The Pecos Project: Semiotic models for the study of rock art
Bass, Patricia Marie
McIntosh, Roderick J.
Doctor of Philosophy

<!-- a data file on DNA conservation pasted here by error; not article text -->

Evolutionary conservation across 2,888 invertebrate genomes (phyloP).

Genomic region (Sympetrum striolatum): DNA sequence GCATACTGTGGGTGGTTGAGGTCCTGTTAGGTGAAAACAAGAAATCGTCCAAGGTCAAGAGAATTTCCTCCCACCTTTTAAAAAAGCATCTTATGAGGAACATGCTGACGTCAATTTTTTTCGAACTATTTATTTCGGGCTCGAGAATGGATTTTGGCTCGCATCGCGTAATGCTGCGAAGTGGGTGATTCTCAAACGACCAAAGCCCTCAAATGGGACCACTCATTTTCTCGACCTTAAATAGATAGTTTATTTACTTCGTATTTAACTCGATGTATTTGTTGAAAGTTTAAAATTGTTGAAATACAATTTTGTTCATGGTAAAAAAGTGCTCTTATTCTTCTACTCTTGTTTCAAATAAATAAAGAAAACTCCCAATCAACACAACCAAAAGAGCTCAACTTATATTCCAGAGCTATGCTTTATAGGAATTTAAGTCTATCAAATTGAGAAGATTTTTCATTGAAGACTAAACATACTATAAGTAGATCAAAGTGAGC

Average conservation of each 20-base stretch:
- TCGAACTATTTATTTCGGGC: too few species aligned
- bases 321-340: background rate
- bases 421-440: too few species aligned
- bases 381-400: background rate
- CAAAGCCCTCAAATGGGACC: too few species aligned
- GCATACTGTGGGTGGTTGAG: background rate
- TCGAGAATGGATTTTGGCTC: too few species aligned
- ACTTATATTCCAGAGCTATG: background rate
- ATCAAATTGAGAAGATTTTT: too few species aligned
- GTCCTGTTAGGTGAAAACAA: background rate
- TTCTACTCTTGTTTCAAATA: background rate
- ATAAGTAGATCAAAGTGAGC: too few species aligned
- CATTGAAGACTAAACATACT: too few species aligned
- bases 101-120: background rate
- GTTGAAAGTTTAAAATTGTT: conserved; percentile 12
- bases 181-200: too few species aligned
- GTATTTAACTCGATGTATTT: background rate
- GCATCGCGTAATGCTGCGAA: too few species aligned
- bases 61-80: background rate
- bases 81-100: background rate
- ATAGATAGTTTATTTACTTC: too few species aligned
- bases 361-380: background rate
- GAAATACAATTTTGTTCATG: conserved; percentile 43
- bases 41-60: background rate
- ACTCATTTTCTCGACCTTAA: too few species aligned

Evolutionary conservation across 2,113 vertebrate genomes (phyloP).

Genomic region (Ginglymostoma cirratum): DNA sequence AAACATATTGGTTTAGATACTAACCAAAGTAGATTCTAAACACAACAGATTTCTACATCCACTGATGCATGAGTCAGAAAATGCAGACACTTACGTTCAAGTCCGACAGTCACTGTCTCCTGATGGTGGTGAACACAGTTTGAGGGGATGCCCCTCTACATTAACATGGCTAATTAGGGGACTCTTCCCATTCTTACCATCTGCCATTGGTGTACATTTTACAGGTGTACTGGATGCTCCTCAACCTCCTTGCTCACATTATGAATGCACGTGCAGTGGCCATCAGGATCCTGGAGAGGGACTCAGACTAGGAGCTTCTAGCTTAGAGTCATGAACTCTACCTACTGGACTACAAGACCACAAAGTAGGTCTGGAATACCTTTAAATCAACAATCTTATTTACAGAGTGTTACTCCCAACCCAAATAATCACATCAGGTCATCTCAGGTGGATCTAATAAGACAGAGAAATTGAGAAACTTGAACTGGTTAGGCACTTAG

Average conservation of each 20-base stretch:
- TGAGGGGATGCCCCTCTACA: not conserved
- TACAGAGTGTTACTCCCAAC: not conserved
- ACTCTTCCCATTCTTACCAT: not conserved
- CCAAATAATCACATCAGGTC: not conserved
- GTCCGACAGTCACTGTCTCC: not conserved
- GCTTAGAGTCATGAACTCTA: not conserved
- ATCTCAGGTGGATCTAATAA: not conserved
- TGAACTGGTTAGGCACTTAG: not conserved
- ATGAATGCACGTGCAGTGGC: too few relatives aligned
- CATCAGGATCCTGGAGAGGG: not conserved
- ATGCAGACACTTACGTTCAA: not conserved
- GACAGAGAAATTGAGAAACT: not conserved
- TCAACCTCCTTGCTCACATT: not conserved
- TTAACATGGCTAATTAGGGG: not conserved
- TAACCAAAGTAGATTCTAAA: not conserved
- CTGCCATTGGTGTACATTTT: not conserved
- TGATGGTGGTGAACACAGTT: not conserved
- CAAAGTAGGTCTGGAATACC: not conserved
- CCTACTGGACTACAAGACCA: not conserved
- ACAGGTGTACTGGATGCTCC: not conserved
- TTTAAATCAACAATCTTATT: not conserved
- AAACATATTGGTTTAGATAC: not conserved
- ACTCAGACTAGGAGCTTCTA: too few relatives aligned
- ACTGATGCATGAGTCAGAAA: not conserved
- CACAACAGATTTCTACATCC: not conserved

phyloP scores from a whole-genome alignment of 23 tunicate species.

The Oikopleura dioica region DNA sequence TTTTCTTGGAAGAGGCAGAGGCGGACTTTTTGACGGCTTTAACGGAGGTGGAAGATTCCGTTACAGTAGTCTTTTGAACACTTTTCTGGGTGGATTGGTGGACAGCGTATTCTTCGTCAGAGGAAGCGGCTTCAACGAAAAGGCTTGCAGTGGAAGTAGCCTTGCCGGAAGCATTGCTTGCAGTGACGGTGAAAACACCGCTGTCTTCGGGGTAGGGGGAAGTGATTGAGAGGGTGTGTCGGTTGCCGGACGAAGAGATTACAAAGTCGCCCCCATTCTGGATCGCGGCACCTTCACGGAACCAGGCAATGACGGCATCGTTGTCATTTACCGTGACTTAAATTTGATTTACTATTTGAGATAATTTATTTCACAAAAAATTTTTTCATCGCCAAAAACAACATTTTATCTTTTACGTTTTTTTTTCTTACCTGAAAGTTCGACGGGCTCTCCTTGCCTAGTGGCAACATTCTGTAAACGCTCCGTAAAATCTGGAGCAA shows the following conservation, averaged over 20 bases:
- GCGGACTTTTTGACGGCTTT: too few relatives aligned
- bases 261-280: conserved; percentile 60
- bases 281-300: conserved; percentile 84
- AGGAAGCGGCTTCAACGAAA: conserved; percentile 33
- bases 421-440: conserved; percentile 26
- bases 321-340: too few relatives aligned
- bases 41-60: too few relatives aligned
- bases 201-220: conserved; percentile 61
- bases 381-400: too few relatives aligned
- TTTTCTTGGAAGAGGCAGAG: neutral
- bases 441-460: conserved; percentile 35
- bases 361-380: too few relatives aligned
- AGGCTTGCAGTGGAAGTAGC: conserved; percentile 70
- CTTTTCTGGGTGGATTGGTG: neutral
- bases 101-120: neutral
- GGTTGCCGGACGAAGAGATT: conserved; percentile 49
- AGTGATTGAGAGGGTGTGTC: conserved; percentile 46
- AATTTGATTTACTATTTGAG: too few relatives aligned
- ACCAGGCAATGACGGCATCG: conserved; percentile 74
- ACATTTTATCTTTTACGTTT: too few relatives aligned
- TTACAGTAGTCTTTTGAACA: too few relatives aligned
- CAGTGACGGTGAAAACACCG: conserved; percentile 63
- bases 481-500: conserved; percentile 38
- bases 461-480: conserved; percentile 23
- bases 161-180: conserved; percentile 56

The Rice University Pecos Project gathered data from rock art sites located in West Texas along the Rio Grande, Devil's and Pecos rivers. The models used to analyze this information were adapted from semiotic models used to study language, film and rock art in California. A successful attempt was made to systematize classes of observations at twenty-two shelters. Larger issues of framing, symmetry and association were effectively raised. Shaman patterns were illuminated bringing into focus the typology of defining a shaman image. A frequency or pattern of vegemorphs was also suggested along with an association to, what appears to be, typical hunting paraphernalia. The results from the data analysis seem to suggest to the author a gathering component to the art which may reflect women's division of labor and thus metaphorically illustrate more of the totality of the culture than otherwise supposed. The implications of the project suggest that the vision of offering semiotic models to enable a global exchange of interpretations is not a far-fetched goal. Each rock art region must of course continue its own research tradition but it is possible to feed insights into some sort of central reservoir to elucidate 'universals' about rock art such as its use as a communicative device. The author feels the Pecos project reaffirmed the prediction that the patterns and repetitions discovered in West Texas served as such devices for their producers and original viewers.